The horizon is not so far as we can see, but as far as we can imagine

Another note on Republicans

They seem to be moving to change protected works (so called IP) laws, to make them less punitive.  I didn’t expect this, but it makes sense:

1) Hollywood is a Democratic bailiwick, and IP is how they make their money.

2) Libertarians took a couple percent in a lot of states, sometimes more.  Something that can peel back some of that support makes sense.

3) It’s something they can do which appeals to the young, who hate the current regime of protected works.

4) It is fairly populist, and when Dems vote against it, as they will, it will demoralize the Democratic base, again.

Republicans aren’t doing this for any good reasons, but if they do get serious about it, I’ll support them on the issue.

The Democratic party is so right wing now that left flanking the party on some issues makes sense for the Republicans.  And in a sense, this isn’t even all that left, 19th century conservatives hated patents and copyright, and for good reason.


Some Words on the Republican Party


The Gaza Reminder


  1. Neil

    According to Techdirt, via Cory Doctorow, they pulled the position paper already, saying it had not been adequately reviewed before being posted.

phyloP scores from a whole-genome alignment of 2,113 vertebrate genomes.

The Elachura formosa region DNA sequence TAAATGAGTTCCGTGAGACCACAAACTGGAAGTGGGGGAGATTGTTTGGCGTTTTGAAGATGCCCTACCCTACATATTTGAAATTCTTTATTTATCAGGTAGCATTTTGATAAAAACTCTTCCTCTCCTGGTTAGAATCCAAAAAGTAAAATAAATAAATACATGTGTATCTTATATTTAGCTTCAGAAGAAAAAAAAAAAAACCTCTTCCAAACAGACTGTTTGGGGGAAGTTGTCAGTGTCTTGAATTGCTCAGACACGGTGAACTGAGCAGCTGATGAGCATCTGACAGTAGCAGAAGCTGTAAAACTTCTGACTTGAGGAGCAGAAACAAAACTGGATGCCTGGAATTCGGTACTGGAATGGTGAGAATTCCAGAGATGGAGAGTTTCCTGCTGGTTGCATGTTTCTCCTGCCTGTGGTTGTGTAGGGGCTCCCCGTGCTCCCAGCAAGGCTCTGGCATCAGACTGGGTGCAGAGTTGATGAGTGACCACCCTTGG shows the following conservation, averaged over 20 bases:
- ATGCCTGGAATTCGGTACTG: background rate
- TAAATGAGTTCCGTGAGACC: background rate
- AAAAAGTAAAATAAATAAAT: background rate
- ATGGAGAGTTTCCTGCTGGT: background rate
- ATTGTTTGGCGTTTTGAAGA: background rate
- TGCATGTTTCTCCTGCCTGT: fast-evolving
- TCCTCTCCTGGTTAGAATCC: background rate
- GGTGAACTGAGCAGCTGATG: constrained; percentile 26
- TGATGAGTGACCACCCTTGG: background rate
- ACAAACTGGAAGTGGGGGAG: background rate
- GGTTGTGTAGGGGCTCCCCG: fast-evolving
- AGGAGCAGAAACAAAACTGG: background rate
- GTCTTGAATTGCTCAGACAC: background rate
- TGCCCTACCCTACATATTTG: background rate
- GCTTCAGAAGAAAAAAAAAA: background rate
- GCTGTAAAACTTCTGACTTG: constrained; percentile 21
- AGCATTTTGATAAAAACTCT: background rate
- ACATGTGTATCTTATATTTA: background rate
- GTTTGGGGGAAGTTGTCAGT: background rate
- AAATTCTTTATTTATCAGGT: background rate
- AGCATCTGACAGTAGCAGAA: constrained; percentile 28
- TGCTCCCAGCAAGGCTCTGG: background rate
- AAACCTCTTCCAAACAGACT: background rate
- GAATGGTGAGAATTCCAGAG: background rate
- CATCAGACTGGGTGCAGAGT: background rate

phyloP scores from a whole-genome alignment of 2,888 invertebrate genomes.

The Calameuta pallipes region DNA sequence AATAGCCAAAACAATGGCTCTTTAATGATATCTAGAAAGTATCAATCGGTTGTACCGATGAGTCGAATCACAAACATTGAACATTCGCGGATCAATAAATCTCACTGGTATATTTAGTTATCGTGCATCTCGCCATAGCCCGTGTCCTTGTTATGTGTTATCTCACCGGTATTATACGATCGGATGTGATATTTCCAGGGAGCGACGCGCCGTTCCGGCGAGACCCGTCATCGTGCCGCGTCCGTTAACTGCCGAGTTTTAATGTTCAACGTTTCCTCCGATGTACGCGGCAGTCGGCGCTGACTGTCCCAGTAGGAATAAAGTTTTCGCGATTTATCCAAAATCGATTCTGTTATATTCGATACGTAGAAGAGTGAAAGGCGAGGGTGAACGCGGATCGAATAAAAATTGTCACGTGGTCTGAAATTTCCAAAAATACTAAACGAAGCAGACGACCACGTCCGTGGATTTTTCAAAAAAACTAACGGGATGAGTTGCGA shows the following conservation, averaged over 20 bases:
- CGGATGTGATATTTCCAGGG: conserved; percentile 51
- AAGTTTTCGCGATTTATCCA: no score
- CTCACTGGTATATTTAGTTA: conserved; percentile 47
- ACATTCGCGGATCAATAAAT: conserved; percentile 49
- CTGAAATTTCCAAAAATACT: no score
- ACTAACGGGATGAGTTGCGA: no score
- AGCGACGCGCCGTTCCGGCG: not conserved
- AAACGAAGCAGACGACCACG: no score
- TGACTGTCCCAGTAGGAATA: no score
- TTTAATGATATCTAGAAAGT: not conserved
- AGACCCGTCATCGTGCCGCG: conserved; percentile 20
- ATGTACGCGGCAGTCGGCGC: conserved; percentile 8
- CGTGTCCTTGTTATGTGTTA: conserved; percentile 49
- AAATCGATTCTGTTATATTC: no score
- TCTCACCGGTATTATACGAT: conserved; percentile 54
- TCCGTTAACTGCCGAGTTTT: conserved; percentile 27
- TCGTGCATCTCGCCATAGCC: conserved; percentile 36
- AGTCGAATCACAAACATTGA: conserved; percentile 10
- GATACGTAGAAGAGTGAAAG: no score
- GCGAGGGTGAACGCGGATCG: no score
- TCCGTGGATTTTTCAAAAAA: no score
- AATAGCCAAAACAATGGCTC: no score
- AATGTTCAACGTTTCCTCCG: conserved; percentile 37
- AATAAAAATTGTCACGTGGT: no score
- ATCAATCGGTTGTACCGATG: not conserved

I agree that it would be good policy, and good tactics for the GOP.

  2. jonst

    There was a whiff of the ideological origins of a position like this in a speech by Judge Richard Posner in which he noted–to him– the rather incongruous posture of the GOP supporting ‘deregulation’ as a societal good, in and of itself. While at the same time calling on the govt to increasingly, regulate the only growth industry we have…IP. This was in a speech made back around the time the DMCA was passed.

  3. Mark Gisleson

    Republican ideologues sometimes sneak one out, but it took less than 48 hours for the RNC to run screaming from this position which also criticized copyright law pretty heavily.

    How much more interesting would things be if the Republicans occasionally took actually conservative positions on these issues?

  4. I’ve often wondered how in some European countries it came to pass that the party with the most left-wing name was now controlling the most right-wing policies (and vice versa)…and now I guess we are seeing the inkling in USA politics how this happens.

    That the ideological ground shifts until one party loses ground until pinched into their most radical wing…while the other party now forcing this shift by having taken over all the middle ground, now finds itself no longer defending its outside wing’s positions…making it vunerable to this flanking movement. Of course, this can also only occur due to a country’s political system where only two parties exist in any practical sense.

    It also shows, that politics is kabuki theater, for if these ideologies were truly foundational beliefs, these movements wouldn’t even be possible.